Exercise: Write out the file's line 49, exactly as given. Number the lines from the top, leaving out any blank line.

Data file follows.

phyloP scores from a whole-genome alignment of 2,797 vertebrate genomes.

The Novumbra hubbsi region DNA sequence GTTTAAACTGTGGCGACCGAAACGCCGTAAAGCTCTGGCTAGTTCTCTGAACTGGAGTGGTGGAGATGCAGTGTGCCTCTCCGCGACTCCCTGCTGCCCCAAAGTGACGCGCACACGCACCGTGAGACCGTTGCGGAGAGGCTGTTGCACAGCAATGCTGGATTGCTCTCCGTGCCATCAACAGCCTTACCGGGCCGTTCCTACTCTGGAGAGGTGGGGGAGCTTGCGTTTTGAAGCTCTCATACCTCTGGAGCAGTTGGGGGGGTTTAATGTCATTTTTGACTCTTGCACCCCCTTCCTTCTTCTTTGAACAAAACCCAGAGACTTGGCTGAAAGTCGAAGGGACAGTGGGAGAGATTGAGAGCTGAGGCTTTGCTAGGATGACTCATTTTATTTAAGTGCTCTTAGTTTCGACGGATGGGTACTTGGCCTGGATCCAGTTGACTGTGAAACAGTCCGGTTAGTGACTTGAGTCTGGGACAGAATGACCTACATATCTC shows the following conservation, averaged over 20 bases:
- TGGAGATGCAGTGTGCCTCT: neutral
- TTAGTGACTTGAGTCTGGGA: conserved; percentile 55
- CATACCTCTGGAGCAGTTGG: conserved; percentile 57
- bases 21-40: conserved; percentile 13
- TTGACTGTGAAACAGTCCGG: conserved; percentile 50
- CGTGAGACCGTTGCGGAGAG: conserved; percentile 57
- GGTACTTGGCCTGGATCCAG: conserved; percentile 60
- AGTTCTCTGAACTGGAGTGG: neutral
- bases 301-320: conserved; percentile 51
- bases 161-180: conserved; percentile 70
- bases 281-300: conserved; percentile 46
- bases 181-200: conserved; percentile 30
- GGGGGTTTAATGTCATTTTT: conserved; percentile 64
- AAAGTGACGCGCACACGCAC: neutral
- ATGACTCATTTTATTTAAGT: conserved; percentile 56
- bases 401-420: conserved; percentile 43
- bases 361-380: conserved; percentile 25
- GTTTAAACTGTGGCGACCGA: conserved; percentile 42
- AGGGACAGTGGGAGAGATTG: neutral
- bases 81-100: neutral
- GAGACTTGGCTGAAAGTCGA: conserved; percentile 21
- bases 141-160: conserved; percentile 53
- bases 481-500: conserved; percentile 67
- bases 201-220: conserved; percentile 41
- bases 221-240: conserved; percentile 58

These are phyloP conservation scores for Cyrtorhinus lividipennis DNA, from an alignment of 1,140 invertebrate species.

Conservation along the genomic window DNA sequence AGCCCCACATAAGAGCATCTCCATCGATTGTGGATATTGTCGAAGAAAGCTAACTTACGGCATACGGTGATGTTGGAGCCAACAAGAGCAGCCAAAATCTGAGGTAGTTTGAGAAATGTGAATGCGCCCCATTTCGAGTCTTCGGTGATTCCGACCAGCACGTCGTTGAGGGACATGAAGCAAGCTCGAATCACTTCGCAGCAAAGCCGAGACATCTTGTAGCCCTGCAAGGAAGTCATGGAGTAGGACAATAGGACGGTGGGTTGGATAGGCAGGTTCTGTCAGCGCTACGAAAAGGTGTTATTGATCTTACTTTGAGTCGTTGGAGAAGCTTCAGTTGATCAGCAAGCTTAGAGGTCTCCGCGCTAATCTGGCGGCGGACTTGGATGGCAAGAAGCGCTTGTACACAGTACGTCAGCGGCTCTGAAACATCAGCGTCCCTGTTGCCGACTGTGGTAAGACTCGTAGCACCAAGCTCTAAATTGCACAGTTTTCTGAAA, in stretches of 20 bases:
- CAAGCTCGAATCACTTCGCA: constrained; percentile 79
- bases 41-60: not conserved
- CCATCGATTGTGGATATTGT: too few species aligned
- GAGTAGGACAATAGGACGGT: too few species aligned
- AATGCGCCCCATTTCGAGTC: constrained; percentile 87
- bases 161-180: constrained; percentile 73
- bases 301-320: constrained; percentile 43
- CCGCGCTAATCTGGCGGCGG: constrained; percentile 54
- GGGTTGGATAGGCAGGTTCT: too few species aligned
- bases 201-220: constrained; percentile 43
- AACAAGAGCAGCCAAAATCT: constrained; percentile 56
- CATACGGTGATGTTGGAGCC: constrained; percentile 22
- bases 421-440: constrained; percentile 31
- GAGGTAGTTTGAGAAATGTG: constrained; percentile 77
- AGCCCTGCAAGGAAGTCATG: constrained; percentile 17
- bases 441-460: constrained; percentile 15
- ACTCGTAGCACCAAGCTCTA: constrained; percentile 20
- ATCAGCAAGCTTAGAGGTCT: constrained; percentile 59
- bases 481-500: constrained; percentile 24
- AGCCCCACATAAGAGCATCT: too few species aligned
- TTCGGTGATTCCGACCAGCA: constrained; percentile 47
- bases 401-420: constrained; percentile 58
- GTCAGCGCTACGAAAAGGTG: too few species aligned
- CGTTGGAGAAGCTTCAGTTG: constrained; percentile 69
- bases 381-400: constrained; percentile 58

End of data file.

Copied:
- AGCCCCACATAAGAGCATCT: too few species aligned